I love to pop into vintage shops around town if I just so happen to be passing by and have a little extra time. It was one of those days. I caught a glimpse of the freshly decorated windows of a darling vintage consignment shop and was lured in.
As I took my time slowly looking under all the glass cases of sparkle, I spotted the most beautiful brooch from the 1920s. The style of the brooch was Art Deco. Suddenly, I was brought back in time to my student government office in college during the late ’80s where I hung modern Kandinsky prints of geometric shapes in bright, vibrant colors on the walls around my desk.
Art Deco, however, had quite a history well before the 1980s…
The Art Deco Movement
It was April 28, 1925, the day of the inauguration of the International Exposition of Modern Decorative and Industrial Arts, a World’s Fair taking place in Paris, France. Four thousand guests came through that day and thousands more attended over the next six months where the Art Deco style was first exhibited.
The Art Deco movement, originally referred to as Style Moderne, symbolized modern luxury, glamour, and sophistication in decorative art, architecture, graphic arts, industrial design, and even fashion. This style is easy to recognize with its bold colors and geometric shapes as seen in this 1923 painting by Wassily Kandinsky (Circles in a Circle):
You can also see it in this 1920s Art Deco shoe clip design which I repurposed into a stainless steel chain toggle bracelet:
Art Deco emerged during the interwar period between WWI and WWII as the culture was being completely transformed during rapid industrial growth. Art Deco architecture represented the boost in commerce, technology, and speed. Combined with its modern image, Art Deco designs were perfectly suitable for towering skyscrapers such as the Chrysler Building in New York City:
Designed by William Van Alen; built: 1928–1930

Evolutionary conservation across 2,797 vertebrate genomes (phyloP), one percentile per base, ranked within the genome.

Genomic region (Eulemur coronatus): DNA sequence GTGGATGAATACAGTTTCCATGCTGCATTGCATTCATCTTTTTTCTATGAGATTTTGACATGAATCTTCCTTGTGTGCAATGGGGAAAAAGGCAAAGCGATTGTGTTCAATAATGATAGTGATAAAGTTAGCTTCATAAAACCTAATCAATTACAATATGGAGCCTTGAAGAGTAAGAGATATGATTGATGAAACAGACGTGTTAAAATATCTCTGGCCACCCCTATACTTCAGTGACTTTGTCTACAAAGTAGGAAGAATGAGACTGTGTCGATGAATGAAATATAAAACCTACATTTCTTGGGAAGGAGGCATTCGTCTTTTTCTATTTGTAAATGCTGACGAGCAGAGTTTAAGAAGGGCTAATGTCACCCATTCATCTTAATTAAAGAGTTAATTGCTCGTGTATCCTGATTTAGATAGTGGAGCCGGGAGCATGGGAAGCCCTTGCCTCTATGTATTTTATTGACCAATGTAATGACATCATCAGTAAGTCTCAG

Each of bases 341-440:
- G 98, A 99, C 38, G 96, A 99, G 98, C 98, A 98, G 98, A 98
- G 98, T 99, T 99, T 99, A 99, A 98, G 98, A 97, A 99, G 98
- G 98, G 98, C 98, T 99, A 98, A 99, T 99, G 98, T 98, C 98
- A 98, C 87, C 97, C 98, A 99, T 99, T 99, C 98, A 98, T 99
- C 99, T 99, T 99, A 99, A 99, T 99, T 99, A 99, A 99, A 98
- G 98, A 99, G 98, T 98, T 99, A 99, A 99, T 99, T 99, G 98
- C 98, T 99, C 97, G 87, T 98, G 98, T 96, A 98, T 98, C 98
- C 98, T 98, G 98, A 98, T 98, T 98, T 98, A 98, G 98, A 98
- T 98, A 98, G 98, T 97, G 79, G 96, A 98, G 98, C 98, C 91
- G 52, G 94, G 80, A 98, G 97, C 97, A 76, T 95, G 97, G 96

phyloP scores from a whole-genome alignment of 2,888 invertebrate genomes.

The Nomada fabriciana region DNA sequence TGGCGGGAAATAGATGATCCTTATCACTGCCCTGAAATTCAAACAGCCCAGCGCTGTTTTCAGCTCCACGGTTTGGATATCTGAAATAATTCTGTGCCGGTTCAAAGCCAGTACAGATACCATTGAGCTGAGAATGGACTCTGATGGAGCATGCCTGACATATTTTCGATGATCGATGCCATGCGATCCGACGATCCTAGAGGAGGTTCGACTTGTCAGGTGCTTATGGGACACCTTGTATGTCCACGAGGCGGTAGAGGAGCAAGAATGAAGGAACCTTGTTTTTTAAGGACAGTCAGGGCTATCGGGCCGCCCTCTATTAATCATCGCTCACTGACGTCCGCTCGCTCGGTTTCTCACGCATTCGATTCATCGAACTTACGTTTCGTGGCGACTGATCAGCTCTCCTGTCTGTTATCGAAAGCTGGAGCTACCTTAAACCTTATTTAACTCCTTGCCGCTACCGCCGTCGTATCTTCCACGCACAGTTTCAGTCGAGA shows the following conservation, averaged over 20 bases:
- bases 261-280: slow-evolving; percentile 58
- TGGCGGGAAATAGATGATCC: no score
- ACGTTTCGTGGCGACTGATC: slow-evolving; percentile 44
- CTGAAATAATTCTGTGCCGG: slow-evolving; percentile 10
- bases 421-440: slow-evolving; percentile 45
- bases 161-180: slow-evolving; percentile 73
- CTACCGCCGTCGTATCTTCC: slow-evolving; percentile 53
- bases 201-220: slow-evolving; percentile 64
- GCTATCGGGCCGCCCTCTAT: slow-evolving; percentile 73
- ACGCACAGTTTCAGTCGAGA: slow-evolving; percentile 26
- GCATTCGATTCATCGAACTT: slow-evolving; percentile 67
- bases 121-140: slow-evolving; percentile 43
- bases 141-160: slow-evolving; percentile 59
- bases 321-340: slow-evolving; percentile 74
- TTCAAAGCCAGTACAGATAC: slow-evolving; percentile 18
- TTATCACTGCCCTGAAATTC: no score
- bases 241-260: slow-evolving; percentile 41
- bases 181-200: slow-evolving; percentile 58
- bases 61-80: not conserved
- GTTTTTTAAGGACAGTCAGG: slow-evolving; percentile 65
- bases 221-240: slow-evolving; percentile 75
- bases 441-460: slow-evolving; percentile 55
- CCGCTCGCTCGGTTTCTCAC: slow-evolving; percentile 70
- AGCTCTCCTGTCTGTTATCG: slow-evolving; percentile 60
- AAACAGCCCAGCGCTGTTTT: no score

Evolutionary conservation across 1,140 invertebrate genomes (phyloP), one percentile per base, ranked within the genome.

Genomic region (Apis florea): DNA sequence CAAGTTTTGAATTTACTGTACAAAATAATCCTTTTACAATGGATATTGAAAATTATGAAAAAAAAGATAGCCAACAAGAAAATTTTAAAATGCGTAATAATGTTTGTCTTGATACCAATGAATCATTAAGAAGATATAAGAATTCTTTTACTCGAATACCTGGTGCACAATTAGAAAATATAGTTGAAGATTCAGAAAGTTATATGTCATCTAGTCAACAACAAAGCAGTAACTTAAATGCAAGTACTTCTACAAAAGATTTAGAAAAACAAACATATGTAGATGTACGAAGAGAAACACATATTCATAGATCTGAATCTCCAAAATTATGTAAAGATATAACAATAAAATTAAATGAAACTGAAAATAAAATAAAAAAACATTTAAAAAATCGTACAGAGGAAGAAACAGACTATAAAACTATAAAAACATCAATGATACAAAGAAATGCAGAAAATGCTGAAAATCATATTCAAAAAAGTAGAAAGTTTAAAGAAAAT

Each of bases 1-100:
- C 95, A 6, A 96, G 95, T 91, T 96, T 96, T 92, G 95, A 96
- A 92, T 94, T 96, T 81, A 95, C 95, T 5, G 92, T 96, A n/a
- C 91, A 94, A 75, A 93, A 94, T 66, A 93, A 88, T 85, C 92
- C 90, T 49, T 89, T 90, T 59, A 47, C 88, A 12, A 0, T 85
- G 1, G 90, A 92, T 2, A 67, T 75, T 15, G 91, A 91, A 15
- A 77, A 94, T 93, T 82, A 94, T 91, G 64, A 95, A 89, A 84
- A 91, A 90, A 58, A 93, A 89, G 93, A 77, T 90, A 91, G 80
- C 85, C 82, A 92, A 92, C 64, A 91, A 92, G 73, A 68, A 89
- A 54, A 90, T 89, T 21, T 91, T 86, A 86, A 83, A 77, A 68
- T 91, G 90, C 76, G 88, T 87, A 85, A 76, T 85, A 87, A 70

A New Look for Women
During the First World War, women’s fashion went through major changes. After taking up physically hard jobs in the absence of the men who had gone off to war, women cut their hair, threw out their corsets, and wore shorter sleeves. When the war ended, women had no desire to wear their pre-war, constrictive clothing. Short, low-cut dresses with a drop waist became the new look as women switched to wearing simple, looser clothing with straight lines. This required a new look for jewelry styles as well.
The 1920s, also known as the Roaring Twenties, became a time of continued economic prosperity in major cities throughout the U.S., Canada, and Europe. The French called it the années folles meaning “crazy years.” A new energy spread through lively jazz music, flappers redefining the modern woman, and the luxury style of Art Deco influencing designers in every field around the world.
The King & Carter Jazzing Orchestra, 1921
The History of the Cocktail Ring
Along with this new energy came a new law prohibiting the sale of alcoholic beverages. This caused a major revolution, as you can imagine. People began having underground cocktail parties and illegal alcoholic drinks were sold in establishments called speakeasies. Until speakeasies came about, women did not venture into public bars.
The alcohol during the Prohibition years (1920-1933) was very strong tasting and low quality. This led to the creation of cocktails that were much more palatable. A few of the cocktails of this era included the Mary Pickford, the Gin Rickey, the Tom Collins, the Whiskey Sour, and the Sidecar.